Federal Response to the Mortgage Foreclosure Crisis: the Homeowner Affordability and Stability Plan

Dennis Cuevas, Project Director and Chief Counsel, Consumer Protection

Dennis Cuevas, Project Director and Chief Counsel, Consumer Protection

National estimates and data continue to paint a bleak picture of the housing and foreclosure landscape. According to investment firm Goldman Sachs, approximately 13 million defaults will occur between now and 2014. The Mortgage Bankers Association estimates that 1 in 10 homeowners are currently delinquent on their mortgage payments. Meanwhile, mortgage lending in this country has plummeted. In 2008, lending fell 40 percent to $1.61 trillion – down from $2.65 trillion a year before. The National Realtors Association reports that existing home sales dropped 24 percent, while new home sales and new home construction dropped 54 percent and 58 percent respectively.

In an effort to stem the tide of foreclosures and stabilize the housing market, President Obama announced this past February his $275 billion housing plan. The plan would help nine million troubled homeowners refinance their mortgages and stabilize neighborhoods devastated by foreclosures. Dubbed the “Homeowner Affordability and Stability Plan,” the plan has three components: a refinancing program, a modification program, and a Fannie Mae and Freddie Mac strengthening component.

The first component would help homeowners who are current on their mortgage payments, but who are paying high interest rates and cannot refinance because they lack enough equity in their homes, a growing problem as home values continue to fall. The program would give 4 to 5 million homeowners an opportunity to refinance into more affordable monthly payments.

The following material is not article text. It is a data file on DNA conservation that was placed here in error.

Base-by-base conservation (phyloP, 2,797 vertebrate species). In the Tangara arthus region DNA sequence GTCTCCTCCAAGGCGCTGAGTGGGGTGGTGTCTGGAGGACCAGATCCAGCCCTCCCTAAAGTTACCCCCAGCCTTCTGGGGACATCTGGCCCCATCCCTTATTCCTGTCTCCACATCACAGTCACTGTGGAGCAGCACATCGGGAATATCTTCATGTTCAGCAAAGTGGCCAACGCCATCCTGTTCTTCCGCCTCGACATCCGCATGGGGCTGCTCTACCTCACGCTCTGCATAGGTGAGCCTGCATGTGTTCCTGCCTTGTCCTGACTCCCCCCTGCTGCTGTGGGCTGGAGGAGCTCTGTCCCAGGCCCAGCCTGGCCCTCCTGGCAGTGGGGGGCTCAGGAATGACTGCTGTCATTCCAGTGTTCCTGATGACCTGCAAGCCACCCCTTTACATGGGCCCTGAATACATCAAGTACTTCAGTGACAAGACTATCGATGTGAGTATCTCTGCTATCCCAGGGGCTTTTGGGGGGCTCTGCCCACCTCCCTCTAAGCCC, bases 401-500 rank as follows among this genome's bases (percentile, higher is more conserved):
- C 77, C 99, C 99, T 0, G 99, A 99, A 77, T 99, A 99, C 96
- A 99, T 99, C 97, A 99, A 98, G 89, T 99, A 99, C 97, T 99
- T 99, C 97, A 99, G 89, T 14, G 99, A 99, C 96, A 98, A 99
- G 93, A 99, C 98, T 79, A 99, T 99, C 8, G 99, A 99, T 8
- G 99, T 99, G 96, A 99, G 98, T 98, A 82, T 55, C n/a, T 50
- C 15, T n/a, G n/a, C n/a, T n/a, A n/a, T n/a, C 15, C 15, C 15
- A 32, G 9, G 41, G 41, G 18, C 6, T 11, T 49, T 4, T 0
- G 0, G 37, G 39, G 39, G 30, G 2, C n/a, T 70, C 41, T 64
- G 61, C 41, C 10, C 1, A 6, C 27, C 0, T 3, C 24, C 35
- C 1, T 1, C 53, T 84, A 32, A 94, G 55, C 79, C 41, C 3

Under the refinancing program, borrowers must be current on their payments (no more than 30 days late on the mortgage payment in the last 12 months), the property subject to refinancing must be owner-occupied, and the loan must be owned or guaranteed by Fannie Mae or Freddie Mac. In addition, eligible loans must not exceed 105 percent of the current market value of the property, i.e., the amount owed on the mortgage is about the same or slightly less than the current value. Lastly, borrowers must show sufficient income to support the new mortgage payments. Interest rates will be based on market rates in effect at the time of the refinance and any associated points and fees quoted by the lender. The refinanced loans will have no prepayment penalties or balloon payments.

The second component of the housing plan is the modification program, which commits $75 billion to keep 4 million Americans in their homes by preventing avoidable foreclosures. It would provide incentives to lenders who alter the terms of loans to make them affordable for troubled borrowers. Although the plan has broad coverage -- the loan balance must be less than $729,750, modification must yield a greater return than foreclosure, and there must be imminent risk of default -- the plan is narrow by requiring that the subject loan originate on or before January 1, 2009, that loans be modified only once under the program, and modifications start from now until December 31, 2012.